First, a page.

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European Union’s Development Cooperation

Implementation of the 2030 Agenda for Sustainable Development

The EU institutions and Member States, together, are the leading donor and the EU is a major player in development, which is one of the four pillars of the Union’s foreign policy.

EU’s development cooperation finds its legal basis in the Treaty on the Functioning of the European Union (TFEU, Title III). Its main goal is poverty reduction and eradication. It targets countries most in need and invests resources in social protection, health, education, labour, industrial development, sustainable agriculture and energy. The EU’s development policy has evolved over time: initially confined to the overseas countries and territories associated with the EU, it now targets 150 partner countries in Africa, Latin America and the Caribbean, Asia and the Pacific, as well as civil society and international organisations.

Besides granting financial aid and engaging in dialogue with partner countries, the EU also carries out research and evaluation activities to ensure effective use of aid. In line with the UN Agenda 2030, it finances and implements activities and initiatives in five aspects of sustainable development:

  • people: to eradicate poverty and hunger in all forms and ensure dignity and equality;
  • planet: to protect future generations from environmental destruction and resource depletion;
  • prosperity: to ensure a prosperous and rewarding life in harmony with nature;
  • peace: to achieve peaceful, just and inclusive societies;
  • partnership: to implement development cooperation through global partnerships.


For more information on the European Union’s action and commitment visit:

Cooperazione allo sviluppo ( (Development Cooperation)


The financial instrument known as Global Europe is dedicated to the financing of external development cooperation activities. Endowed with resources totalling some      €80 billion for seven years (2021-2027), Global Europe focuses its activities on four major areas:

  1. geographical areas: Neighbourhood countries (at the border of the European Union), Sub-Saharan African countries, Asia and Pacific countries, as well as countries of the Americas and the Caribbean);
  2. thematic areas, for funding issues of a global and/or political nature (human rights, democracy, peace and stability);
  3. “quick response” for crisis management and conflict prevention;
  4. “emerging priorities and challenges”, a reserve of unallocated resources to address unforeseen events.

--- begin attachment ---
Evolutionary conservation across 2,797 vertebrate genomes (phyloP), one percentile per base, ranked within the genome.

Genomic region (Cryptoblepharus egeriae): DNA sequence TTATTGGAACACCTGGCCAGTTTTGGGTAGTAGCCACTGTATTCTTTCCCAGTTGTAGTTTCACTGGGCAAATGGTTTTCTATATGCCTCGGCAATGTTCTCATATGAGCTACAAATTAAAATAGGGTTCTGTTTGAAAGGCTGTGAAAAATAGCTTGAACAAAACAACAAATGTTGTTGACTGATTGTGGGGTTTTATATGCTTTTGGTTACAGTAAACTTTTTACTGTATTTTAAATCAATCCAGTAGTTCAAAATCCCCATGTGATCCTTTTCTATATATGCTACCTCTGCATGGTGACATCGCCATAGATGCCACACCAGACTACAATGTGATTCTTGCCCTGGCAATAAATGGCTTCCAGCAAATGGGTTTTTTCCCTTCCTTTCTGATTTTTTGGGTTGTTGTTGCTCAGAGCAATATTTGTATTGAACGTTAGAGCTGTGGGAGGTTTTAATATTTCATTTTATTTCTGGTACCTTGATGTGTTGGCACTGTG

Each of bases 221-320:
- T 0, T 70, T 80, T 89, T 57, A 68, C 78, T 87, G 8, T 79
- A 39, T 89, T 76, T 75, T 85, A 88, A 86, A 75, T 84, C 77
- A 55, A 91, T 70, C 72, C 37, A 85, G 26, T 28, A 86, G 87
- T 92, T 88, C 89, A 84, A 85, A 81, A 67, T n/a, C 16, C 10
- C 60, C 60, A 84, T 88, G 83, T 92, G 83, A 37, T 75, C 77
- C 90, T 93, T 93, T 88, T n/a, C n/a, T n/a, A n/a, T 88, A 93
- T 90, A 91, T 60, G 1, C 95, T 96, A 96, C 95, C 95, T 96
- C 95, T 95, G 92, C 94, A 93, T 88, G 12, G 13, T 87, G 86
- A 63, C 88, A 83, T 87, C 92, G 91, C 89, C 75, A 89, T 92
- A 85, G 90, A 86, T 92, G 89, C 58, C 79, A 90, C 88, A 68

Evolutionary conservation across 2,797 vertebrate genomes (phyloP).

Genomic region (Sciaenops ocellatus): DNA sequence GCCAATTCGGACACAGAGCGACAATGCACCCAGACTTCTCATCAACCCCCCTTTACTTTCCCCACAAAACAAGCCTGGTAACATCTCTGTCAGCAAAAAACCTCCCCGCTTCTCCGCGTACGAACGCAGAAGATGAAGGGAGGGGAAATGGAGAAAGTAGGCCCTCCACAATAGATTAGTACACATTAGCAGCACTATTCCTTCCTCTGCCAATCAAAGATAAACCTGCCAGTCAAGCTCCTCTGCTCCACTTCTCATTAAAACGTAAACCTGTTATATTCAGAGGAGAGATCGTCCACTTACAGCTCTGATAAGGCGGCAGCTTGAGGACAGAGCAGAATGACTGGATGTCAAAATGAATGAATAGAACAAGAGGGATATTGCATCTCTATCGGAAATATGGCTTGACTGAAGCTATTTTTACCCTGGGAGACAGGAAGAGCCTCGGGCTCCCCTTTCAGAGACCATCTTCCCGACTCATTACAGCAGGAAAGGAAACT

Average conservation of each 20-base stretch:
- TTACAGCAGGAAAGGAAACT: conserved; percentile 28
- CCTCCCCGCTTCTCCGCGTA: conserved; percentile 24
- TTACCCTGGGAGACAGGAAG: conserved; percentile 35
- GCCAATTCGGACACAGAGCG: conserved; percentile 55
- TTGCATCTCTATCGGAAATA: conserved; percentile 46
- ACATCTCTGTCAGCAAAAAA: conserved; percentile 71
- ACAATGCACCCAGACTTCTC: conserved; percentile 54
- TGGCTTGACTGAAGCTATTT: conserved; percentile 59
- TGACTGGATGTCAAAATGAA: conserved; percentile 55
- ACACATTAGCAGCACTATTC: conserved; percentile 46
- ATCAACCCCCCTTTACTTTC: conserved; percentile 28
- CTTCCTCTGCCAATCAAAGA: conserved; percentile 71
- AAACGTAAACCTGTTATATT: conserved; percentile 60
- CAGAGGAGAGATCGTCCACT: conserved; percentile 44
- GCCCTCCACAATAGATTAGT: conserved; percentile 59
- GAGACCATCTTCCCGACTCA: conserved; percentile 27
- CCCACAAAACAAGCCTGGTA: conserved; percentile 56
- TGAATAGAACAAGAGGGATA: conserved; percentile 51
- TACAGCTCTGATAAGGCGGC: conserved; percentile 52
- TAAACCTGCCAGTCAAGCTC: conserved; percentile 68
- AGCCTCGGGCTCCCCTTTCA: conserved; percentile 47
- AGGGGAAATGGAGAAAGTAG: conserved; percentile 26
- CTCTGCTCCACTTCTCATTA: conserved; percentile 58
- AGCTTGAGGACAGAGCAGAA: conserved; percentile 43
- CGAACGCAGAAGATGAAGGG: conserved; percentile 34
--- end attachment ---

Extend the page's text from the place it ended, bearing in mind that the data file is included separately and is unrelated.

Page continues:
With a view to better responding to the challenges that the EU and its Member States face in assisting partner countries during the first months of the pandemic, the Commission launched Team Europe. With Team Europe, the Commission and Member States work in a coordinated way to maximise the impact of their respective development cooperation strategies.

In view of turning this new way of working into practice, Team Europe Initiatives (TEIs) were launched, i.e. coordination forums for implementing high-impact programmes in partner countries. The European Commission and Member States, each for their part, participate in the implementation of a portion of an initiative that individually no one could finance.

The definition of TEIs began in autumn 2021 and the first activities will start in summer 2022.

WBT Team Europe | Capacity4dev (



European humanitarian values in action

The European Union provides assistance to countries and populations, both in Europe and abroad, in the event of major disasters or humanitarian emergencies.

Together, EU Member States are the world’s largest donor of humanitarian aid, providing assistance to millions of people around the world every year. Aid amounts to 1% of the EU’s total annual budget (approximately €4 per EU citizen).

The EU action is guided by the principles of humanity, neutrality, impartiality and independence. Aid is distributed through more than 200 international and local partner organisations and agencies, supported by thousands of European volunteers.

All European citizens or long-term residents in an EU Member State can participate in a European volunteer programme for humanitarian aid.

Through the Union’s Civil Protection Mechanism, the EU, together with a number of European countries including Italy, plays a key role in coordinating crisis responses in Europe and worldwide. Actual and potential emergencies are constantly monitored and participating countries also cooperate on risk assessment, preparedness and disaster prevention planning.

Emergency relief can be provided in the form of food, shelter or equipment, specially equipped teams or assessment and coordination activities carried out by experts sent to the field. Relief teams, experts and equipment from participating countries are kept available so that the EU can provide quick responses worldwide.

For more information on the EU’s action and commitment in the humanitarian field, visit

Aiuti umanitari e protezione civile ( (Humanitarian aid and civil protection)